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NEW YORK (Reuters)—Five major U.S. banks have agreed to pay $25 million to New York State over their use of an electronic mortgage database that the state said resulted in deceptive and illegal practices that led to more than 13,000 foreclosures.
JPMorgan Chase & Co., Bank of America Corp. and Wells Fargo & Co. each agreed to pay $5.9 million in order to partially settle a lawsuit over their use of the Mortgage Electronic Registration System.
Two other banks—Citigroup Inc. and Ally Financial—also agreed to pay $5.9 million and $1.25 million respectively, though they were not named in the Feb. 3 lawsuit.
It was not immediately clear why Citi and Ally opted to participate in the settlement, although they are in the process of settling other similar claims.
All five banks in February reached a settlement with 49 states and federal agencies to pay $25 billion to resolve government lawsuits over faulty foreclosures and the handling of requests for loan modification.
In the New York settlement in February, none of the banks admitted or denied the MERS allegations, the agreement said, a copy of which was obtained by Reuters on Tuesday.
MERS is an electronic database created in the mid-1990s for tracking mortgage ownership. New York State Attorney General Eric Schneiderman said in his lawsuit that the system was plagued by inaccuracies.
In exchange for the $25 million, New York State has agreed to drop some specific MERS claims. The state will use the money to address housing issues, such as mortgage defaults and foreclosures and further investigation and prosecutions.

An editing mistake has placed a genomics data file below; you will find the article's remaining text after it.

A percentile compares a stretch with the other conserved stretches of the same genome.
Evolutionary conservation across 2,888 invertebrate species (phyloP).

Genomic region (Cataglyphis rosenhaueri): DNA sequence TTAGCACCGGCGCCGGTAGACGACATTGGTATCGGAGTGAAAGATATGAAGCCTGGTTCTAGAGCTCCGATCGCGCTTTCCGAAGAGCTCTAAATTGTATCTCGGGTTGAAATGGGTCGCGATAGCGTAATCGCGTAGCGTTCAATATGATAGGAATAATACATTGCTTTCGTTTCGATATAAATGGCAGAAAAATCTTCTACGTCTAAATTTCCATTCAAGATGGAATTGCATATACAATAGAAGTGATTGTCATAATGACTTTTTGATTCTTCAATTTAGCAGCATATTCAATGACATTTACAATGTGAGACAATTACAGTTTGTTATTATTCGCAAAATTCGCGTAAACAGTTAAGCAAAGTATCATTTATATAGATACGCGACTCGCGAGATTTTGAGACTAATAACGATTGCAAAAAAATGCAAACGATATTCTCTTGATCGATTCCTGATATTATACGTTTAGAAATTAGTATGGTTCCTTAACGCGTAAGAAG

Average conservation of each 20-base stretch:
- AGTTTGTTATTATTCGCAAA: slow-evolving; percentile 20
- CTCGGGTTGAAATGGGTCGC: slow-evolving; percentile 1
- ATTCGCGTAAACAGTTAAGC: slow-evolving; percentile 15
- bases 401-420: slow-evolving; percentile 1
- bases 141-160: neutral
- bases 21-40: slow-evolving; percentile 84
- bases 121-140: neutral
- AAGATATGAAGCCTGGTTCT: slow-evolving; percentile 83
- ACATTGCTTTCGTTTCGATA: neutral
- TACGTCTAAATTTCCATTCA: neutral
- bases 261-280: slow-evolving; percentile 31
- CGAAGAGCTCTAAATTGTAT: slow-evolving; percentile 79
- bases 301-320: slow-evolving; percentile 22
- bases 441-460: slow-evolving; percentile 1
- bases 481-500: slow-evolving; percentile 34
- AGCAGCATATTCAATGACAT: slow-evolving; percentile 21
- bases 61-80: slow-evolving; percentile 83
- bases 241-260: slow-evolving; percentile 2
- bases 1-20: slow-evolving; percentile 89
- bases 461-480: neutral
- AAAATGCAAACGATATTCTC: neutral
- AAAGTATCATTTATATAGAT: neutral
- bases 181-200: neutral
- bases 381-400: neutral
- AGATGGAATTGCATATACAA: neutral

Citigroup, JPMorgan and Ally declined to comment on the settlement, while spokespeople at the other two banks were not immediately available.
Other allegations in the New York lawsuit have not been resolved, and the state said it will still pursue claims for damages incurred by New York borrowers and homeowners.
"We intend to aggressively litigate this case to finally prohibit the widespread illegal and deceptive practices of the banks set forth in our complaint," Danny Kanner, a spokesman for Mr. Schneiderman, said in an email on Tuesday.
"The significant sum of $25 million obtained by this office does absolutely nothing to limit the aggressive posture we will continue to take to protect homeowners and borrowers."
The lawsuit said the use of MERS resulted in the filing of improper New York foreclosures and created "confusion and uncertainty" over property ownership interests.
More than 70 million mortgage loans, including millions of subprime loans, have been registered in the MERS system, rather than in local county clerks' offices, according to the lawsuit.
Nearly 11 million Americans owe more on their homes than they are worth, after home values fell 33% from a 2006 peak fueled by generous loans, often to people with dubious credit records.
The earlier $25 billion housing settlement gives President Barack Obama, as he seeks re-election in November, a chance to show he is willing to get tough with big banks to help ordinary Americans survive the pain of the nation's foreclosure crisis.
The deal, to be spread out over three years, requires the banks to cut mortgage debt amounts and extend $2,000 payments to borrowers who lost their homes to foreclosure.
But the banks still face a host of other potential government enforcement actions and investor lawsuits related to their packaging of home loans into securities, and other mortgage-related activities.
In January, President Obama announced the creation of a new working group to coordinate inquiries into abusive home-loan lending and the pooling of risky mortgages that sparked the housing crisis. Mr. Schneiderman was tapped to help lead the group.